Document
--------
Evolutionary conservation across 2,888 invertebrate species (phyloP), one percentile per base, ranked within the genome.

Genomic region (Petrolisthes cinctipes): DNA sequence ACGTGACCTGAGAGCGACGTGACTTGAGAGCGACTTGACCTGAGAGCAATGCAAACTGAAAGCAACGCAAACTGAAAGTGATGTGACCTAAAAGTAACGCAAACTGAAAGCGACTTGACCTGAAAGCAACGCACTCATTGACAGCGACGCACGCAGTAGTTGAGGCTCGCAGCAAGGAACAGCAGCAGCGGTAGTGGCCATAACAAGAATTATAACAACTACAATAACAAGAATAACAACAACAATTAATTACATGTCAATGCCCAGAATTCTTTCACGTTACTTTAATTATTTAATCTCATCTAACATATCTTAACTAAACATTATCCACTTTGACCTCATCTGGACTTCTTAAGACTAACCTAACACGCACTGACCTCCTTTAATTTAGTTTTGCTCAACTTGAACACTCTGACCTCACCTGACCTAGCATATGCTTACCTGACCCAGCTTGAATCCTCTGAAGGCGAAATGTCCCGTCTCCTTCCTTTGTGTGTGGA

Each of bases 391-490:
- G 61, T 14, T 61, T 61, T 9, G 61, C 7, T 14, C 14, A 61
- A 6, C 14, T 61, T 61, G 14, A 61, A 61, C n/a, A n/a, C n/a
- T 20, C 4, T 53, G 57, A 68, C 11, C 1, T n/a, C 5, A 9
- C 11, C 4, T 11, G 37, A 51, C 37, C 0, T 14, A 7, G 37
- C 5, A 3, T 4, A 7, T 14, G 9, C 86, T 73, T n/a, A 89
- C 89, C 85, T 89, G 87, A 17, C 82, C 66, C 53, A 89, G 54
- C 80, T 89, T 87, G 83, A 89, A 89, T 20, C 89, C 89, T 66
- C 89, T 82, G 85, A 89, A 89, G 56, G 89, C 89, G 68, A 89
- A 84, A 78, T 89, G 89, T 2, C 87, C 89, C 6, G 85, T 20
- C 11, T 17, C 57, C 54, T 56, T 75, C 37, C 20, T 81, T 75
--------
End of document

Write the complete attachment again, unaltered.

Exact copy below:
Evolutionary conservation across 2,888 invertebrate species (phyloP), one percentile per base, ranked within the genome.

Genomic region (Petrolisthes cinctipes): DNA sequence ACGTGACCTGAGAGCGACGTGACTTGAGAGCGACTTGACCTGAGAGCAATGCAAACTGAAAGCAACGCAAACTGAAAGTGATGTGACCTAAAAGTAACGCAAACTGAAAGCGACTTGACCTGAAAGCAACGCACTCATTGACAGCGACGCACGCAGTAGTTGAGGCTCGCAGCAAGGAACAGCAGCAGCGGTAGTGGCCATAACAAGAATTATAACAACTACAATAACAAGAATAACAACAACAATTAATTACATGTCAATGCCCAGAATTCTTTCACGTTACTTTAATTATTTAATCTCATCTAACATATCTTAACTAAACATTATCCACTTTGACCTCATCTGGACTTCTTAAGACTAACCTAACACGCACTGACCTCCTTTAATTTAGTTTTGCTCAACTTGAACACTCTGACCTCACCTGACCTAGCATATGCTTACCTGACCCAGCTTGAATCCTCTGAAGGCGAAATGTCCCGTCTCCTTCCTTTGTGTGTGGA

Each of bases 391-490:
- G 61, T 14, T 61, T 61, T 9, G 61, C 7, T 14, C 14, A 61
- A 6, C 14, T 61, T 61, G 14, A 61, A 61, C n/a, A n/a, C n/a
- T 20, C 4, T 53, G 57, A 68, C 11, C 1, T n/a, C 5, A 9
- C 11, C 4, T 11, G 37, A 51, C 37, C 0, T 14, A 7, G 37
- C 5, A 3, T 4, A 7, T 14, G 9, C 86, T 73, T n/a, A 89
- C 89, C 85, T 89, G 87, A 17, C 82, C 66, C 53, A 89, G 54
- C 80, T 89, T 87, G 83, A 89, A 89, T 20, C 89, C 89, T 66
- C 89, T 82, G 85, A 89, A 89, G 56, G 89, C 89, G 68, A 89
- A 84, A 78, T 89, G 89, T 2, C 87, C 89, C 6, G 85, T 20
- C 11, T 17, C 57, C 54, T 56, T 75, C 37, C 20, T 81, T 75